Don't Let the Holidays Ruin Your Diet


It can be easy to pack on a few extra pounds during the holiday season, but it’s much harder to shed them in the new year.

Whether it’s the caloric eggnog or the second trip to the buffet during a holiday party, studies show that people gain an average of one to two pounds during the holiday season. While two pounds alone isn’t bad, many people don’t shed the extra weight--and it adds up over time.

“At any time of year, unhealthy temptations in the form of great-tasting high-calorie foods are readily available, but over the holidays they are just everywhere and too alluring for many people to pass up,” says Dr. James Hardeman, author of Appears Younger than Stated Age –A Doctor’s Secrets on the Art of Staying Young. “It is important to realize the health pitfalls of the season and formulate a common-sense plan to deal with them.”

The holiday season is full of social gatherings offering high fat foods and alcohol that often trump trips to the gym. “Just the presence of treats is often a trigger to overeat,” says Malia Frey, a weight loss expert for “And if your willpower has been compromised by a glass of champagne or wine, it’s going to be difficult to stick to a healthy diet.”

She adds that it can also be hard to fend off “food pushers” during the holidays. “These are family members or friends who put pressure on you to eat more than you typically would.  In an effort to be polite and make peace, we often give in.”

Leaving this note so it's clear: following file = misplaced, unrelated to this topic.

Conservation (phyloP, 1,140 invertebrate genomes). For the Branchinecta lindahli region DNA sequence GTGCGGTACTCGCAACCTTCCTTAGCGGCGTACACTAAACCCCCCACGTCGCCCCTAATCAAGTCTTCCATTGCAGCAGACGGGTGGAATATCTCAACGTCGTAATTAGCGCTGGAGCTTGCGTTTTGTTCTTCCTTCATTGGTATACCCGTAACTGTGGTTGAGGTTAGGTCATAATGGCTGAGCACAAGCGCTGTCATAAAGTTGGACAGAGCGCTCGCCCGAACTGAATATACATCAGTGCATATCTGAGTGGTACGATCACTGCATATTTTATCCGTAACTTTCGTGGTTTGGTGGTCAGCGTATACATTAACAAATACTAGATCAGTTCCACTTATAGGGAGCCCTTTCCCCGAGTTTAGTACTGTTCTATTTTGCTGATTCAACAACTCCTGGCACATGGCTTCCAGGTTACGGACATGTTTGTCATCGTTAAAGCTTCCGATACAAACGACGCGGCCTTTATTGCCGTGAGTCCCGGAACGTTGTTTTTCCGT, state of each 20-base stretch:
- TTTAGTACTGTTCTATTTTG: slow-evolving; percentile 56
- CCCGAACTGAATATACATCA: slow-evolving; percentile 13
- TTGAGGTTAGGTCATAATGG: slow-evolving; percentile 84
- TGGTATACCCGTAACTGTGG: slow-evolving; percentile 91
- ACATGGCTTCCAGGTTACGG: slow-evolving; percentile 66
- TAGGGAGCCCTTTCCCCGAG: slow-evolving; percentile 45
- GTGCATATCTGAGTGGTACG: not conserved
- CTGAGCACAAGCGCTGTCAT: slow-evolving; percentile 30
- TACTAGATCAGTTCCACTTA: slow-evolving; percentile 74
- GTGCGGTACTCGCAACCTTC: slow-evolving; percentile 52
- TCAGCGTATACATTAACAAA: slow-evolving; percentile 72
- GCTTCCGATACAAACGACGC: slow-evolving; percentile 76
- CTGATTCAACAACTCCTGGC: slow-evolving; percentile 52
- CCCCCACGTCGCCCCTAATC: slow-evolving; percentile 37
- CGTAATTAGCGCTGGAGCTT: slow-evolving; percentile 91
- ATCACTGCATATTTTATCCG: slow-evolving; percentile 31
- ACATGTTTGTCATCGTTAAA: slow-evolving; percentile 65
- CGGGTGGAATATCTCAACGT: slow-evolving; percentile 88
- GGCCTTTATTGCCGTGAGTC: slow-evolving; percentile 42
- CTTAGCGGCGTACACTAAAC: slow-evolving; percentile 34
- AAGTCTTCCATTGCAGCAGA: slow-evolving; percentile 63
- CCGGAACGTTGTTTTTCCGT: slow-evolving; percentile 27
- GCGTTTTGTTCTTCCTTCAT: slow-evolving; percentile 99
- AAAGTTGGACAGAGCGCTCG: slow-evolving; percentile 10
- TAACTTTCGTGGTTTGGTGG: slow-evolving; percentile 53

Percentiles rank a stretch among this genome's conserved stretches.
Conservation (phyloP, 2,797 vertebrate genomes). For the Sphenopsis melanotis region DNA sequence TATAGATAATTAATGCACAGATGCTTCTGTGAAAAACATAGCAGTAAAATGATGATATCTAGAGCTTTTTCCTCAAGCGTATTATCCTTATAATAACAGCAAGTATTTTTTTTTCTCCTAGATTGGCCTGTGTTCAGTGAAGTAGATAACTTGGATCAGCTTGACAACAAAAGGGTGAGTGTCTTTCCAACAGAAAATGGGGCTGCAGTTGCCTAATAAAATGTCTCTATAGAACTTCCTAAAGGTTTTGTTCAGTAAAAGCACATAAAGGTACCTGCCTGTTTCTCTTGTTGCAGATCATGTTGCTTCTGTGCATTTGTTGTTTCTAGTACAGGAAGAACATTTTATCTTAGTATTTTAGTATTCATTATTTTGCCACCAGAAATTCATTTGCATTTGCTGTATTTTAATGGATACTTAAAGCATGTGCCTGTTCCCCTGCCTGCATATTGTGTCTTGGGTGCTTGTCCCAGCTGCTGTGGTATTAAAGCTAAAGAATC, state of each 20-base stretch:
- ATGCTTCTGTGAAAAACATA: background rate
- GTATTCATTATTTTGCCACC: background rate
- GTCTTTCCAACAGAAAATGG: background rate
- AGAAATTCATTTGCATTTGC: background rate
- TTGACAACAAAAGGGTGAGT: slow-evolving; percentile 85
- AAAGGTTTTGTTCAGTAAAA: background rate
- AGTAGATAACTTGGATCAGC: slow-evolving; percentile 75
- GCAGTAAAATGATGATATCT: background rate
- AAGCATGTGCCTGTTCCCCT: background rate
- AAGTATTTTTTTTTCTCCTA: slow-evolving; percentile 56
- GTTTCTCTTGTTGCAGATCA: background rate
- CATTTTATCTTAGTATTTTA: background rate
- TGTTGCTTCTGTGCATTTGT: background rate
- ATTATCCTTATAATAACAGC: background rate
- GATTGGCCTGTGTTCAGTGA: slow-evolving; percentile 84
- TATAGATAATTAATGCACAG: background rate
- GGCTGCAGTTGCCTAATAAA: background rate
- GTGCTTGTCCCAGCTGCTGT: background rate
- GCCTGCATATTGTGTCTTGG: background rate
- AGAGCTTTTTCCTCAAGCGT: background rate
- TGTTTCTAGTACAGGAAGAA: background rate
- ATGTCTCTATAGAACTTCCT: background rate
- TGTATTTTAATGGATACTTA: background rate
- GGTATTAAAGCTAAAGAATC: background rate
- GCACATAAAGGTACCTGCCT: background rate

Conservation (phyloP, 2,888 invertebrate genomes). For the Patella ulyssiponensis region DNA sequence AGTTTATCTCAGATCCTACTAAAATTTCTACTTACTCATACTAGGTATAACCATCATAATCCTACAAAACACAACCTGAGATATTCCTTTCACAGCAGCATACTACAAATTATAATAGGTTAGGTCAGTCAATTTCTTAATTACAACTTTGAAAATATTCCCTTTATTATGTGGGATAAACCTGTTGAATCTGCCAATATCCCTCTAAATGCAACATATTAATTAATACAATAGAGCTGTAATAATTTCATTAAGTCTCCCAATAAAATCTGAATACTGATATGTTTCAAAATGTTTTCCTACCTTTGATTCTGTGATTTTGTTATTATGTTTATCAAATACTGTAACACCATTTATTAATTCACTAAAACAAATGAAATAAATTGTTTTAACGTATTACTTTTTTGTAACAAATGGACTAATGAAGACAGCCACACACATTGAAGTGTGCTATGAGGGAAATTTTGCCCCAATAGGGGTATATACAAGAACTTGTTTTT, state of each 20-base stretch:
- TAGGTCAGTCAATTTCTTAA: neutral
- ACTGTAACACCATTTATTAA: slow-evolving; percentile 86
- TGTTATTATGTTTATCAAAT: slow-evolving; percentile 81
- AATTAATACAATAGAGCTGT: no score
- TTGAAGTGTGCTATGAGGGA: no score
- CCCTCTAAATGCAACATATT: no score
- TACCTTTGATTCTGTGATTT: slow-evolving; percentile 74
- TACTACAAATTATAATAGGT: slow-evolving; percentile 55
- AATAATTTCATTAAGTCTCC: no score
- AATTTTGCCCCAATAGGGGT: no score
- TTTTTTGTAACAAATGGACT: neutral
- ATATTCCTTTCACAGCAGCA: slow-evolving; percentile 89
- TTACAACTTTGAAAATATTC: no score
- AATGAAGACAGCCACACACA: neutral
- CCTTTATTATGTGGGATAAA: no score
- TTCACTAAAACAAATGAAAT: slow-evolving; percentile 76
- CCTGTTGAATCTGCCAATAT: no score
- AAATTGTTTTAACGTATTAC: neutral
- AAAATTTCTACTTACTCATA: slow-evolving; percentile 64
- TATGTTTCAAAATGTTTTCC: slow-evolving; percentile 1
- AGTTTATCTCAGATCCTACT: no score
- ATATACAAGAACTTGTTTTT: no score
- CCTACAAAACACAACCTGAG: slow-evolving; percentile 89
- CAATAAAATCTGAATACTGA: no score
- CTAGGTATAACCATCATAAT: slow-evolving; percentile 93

Avoiding tempting foods and alcohol is a surefire way to keep the pounds off, but it’s not a realistic strategy--particularly during the holiday season. Instead, health experts say moderation and sticking to an exercise regime are key to keeping off extra pounds.

Shelley Alexander, owner of holistic health company A Harmony Healing, recommends sticking to a maximum of two cocktails at every event and to drink a glass of water in between.  This will help flush out some of the alcohol and create a feeling of fullness at the same time.

To help limit your food consumption, Frey recommends always eating from a plate and never from a bowl or tray. “It’s too easy to lose track of how much you’re eating when you mindlessly grab chips from a bowl or cookies from a tray,” she says.

Health pros also suggest eating a small meal or snack that is rich in fiber and protein before a party to avoid over eating. At the buffet, Alexander says to make sure your plate has two or three servings of vegetables because they are nutrient-dense complex carbohydrates that will help you stay satisfied longer than refined carbohydrates.

While shopping during this season can seem like a workout, don’t skip exercising during this busy period of time.

Instead of using the holidays as an excuse to abandon your exercise program, Hardeman says to consider working out as a way to indulge a little more.

It’s important to enjoy the festivities of the holidays and if you do end up packing on a few extra pounds don’t give up. “The worst thing you can do is to throw up your hands and give in,” says Frey. “This will only make the situation worse and make you feel bad about yourself.  Accept the weight gain and move forward with a plan. Set daily goals to swap veggies for high fat starchy snacks or set a goal to do a cardio boosting walk with your friends.”